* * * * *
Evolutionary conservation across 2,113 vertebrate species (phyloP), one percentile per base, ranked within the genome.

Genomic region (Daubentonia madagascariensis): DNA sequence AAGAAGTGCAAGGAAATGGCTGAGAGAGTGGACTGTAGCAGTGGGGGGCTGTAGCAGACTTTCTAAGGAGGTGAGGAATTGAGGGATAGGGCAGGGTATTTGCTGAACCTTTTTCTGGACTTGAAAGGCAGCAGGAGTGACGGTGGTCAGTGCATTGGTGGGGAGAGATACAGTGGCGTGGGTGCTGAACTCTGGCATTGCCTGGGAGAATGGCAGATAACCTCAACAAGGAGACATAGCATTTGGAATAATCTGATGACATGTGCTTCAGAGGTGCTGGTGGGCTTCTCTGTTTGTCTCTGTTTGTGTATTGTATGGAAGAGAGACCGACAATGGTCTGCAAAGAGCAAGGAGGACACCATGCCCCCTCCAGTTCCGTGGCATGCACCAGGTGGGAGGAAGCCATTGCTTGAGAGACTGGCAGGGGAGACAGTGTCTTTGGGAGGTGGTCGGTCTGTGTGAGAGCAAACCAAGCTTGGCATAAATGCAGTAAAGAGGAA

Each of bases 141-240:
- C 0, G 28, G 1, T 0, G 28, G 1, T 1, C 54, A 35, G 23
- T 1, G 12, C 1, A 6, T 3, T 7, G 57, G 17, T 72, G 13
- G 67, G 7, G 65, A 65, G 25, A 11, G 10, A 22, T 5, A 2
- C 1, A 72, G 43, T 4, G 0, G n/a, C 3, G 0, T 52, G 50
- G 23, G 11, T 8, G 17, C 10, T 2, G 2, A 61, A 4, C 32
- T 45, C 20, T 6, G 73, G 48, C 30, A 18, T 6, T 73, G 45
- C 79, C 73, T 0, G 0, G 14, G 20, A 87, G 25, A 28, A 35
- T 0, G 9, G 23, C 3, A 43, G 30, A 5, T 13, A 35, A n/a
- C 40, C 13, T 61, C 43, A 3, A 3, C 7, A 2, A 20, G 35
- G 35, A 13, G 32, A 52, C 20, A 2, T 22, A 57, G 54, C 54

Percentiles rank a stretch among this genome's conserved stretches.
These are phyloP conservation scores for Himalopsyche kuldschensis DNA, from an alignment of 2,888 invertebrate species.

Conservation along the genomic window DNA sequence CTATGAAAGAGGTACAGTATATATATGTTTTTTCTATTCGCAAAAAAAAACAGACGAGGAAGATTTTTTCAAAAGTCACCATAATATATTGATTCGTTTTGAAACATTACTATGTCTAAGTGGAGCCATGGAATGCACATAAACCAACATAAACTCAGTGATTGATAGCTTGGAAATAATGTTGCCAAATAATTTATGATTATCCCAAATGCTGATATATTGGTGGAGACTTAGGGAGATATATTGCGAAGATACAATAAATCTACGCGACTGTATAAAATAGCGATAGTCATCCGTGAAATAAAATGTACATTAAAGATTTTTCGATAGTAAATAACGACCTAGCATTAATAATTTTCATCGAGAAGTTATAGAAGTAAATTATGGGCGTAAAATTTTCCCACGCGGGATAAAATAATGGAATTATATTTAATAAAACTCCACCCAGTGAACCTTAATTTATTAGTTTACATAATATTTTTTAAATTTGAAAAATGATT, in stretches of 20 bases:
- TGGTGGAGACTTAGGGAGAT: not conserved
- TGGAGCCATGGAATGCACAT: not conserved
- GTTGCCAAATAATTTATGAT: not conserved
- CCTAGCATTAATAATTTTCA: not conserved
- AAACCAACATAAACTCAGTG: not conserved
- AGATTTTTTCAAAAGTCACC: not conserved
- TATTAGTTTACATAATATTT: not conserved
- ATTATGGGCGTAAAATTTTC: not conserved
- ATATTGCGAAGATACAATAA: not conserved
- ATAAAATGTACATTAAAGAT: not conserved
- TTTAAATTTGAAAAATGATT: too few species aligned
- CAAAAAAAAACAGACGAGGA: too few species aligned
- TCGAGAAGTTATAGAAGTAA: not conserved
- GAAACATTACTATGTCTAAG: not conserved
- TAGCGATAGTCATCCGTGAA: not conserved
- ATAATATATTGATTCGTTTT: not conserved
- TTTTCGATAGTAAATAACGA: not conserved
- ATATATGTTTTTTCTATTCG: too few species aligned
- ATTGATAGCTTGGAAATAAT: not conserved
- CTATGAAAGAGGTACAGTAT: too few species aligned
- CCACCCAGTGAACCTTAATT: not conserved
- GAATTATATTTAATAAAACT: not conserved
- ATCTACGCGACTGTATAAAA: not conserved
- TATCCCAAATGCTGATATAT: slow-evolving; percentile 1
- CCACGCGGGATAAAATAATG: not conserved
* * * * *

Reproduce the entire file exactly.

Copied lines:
Evolutionary conservation across 2,113 vertebrate species (phyloP), one percentile per base, ranked within the genome.

Genomic region (Daubentonia madagascariensis): DNA sequence AAGAAGTGCAAGGAAATGGCTGAGAGAGTGGACTGTAGCAGTGGGGGGCTGTAGCAGACTTTCTAAGGAGGTGAGGAATTGAGGGATAGGGCAGGGTATTTGCTGAACCTTTTTCTGGACTTGAAAGGCAGCAGGAGTGACGGTGGTCAGTGCATTGGTGGGGAGAGATACAGTGGCGTGGGTGCTGAACTCTGGCATTGCCTGGGAGAATGGCAGATAACCTCAACAAGGAGACATAGCATTTGGAATAATCTGATGACATGTGCTTCAGAGGTGCTGGTGGGCTTCTCTGTTTGTCTCTGTTTGTGTATTGTATGGAAGAGAGACCGACAATGGTCTGCAAAGAGCAAGGAGGACACCATGCCCCCTCCAGTTCCGTGGCATGCACCAGGTGGGAGGAAGCCATTGCTTGAGAGACTGGCAGGGGAGACAGTGTCTTTGGGAGGTGGTCGGTCTGTGTGAGAGCAAACCAAGCTTGGCATAAATGCAGTAAAGAGGAA

Each of bases 141-240:
- C 0, G 28, G 1, T 0, G 28, G 1, T 1, C 54, A 35, G 23
- T 1, G 12, C 1, A 6, T 3, T 7, G 57, G 17, T 72, G 13
- G 67, G 7, G 65, A 65, G 25, A 11, G 10, A 22, T 5, A 2
- C 1, A 72, G 43, T 4, G 0, G n/a, C 3, G 0, T 52, G 50
- G 23, G 11, T 8, G 17, C 10, T 2, G 2, A 61, A 4, C 32
- T 45, C 20, T 6, G 73, G 48, C 30, A 18, T 6, T 73, G 45
- C 79, C 73, T 0, G 0, G 14, G 20, A 87, G 25, A 28, A 35
- T 0, G 9, G 23, C 3, A 43, G 30, A 5, T 13, A 35, A n/a
- C 40, C 13, T 61, C 43, A 3, A 3, C 7, A 2, A 20, G 35
- G 35, A 13, G 32, A 52, C 20, A 2, T 22, A 57, G 54, C 54

Percentiles rank a stretch among this genome's conserved stretches.
These are phyloP conservation scores for Himalopsyche kuldschensis DNA, from an alignment of 2,888 invertebrate species.

Conservation along the genomic window DNA sequence CTATGAAAGAGGTACAGTATATATATGTTTTTTCTATTCGCAAAAAAAAACAGACGAGGAAGATTTTTTCAAAAGTCACCATAATATATTGATTCGTTTTGAAACATTACTATGTCTAAGTGGAGCCATGGAATGCACATAAACCAACATAAACTCAGTGATTGATAGCTTGGAAATAATGTTGCCAAATAATTTATGATTATCCCAAATGCTGATATATTGGTGGAGACTTAGGGAGATATATTGCGAAGATACAATAAATCTACGCGACTGTATAAAATAGCGATAGTCATCCGTGAAATAAAATGTACATTAAAGATTTTTCGATAGTAAATAACGACCTAGCATTAATAATTTTCATCGAGAAGTTATAGAAGTAAATTATGGGCGTAAAATTTTCCCACGCGGGATAAAATAATGGAATTATATTTAATAAAACTCCACCCAGTGAACCTTAATTTATTAGTTTACATAATATTTTTTAAATTTGAAAAATGATT, in stretches of 20 bases:
- TGGTGGAGACTTAGGGAGAT: not conserved
- TGGAGCCATGGAATGCACAT: not conserved
- GTTGCCAAATAATTTATGAT: not conserved
- CCTAGCATTAATAATTTTCA: not conserved
- AAACCAACATAAACTCAGTG: not conserved
- AGATTTTTTCAAAAGTCACC: not conserved
- TATTAGTTTACATAATATTT: not conserved
- ATTATGGGCGTAAAATTTTC: not conserved
- ATATTGCGAAGATACAATAA: not conserved
- ATAAAATGTACATTAAAGAT: not conserved
- TTTAAATTTGAAAAATGATT: too few species aligned
- CAAAAAAAAACAGACGAGGA: too few species aligned
- TCGAGAAGTTATAGAAGTAA: not conserved
- GAAACATTACTATGTCTAAG: not conserved
- TAGCGATAGTCATCCGTGAA: not conserved
- ATAATATATTGATTCGTTTT: not conserved
- TTTTCGATAGTAAATAACGA: not conserved
- ATATATGTTTTTTCTATTCG: too few species aligned
- ATTGATAGCTTGGAAATAAT: not conserved
- CTATGAAAGAGGTACAGTAT: too few species aligned
- CCACCCAGTGAACCTTAATT: not conserved
- GAATTATATTTAATAAAACT: not conserved
- ATCTACGCGACTGTATAAAA: not conserved
- TATCCCAAATGCTGATATAT: slow-evolving; percentile 1
- CCACGCGGGATAAAATAATG: not conserved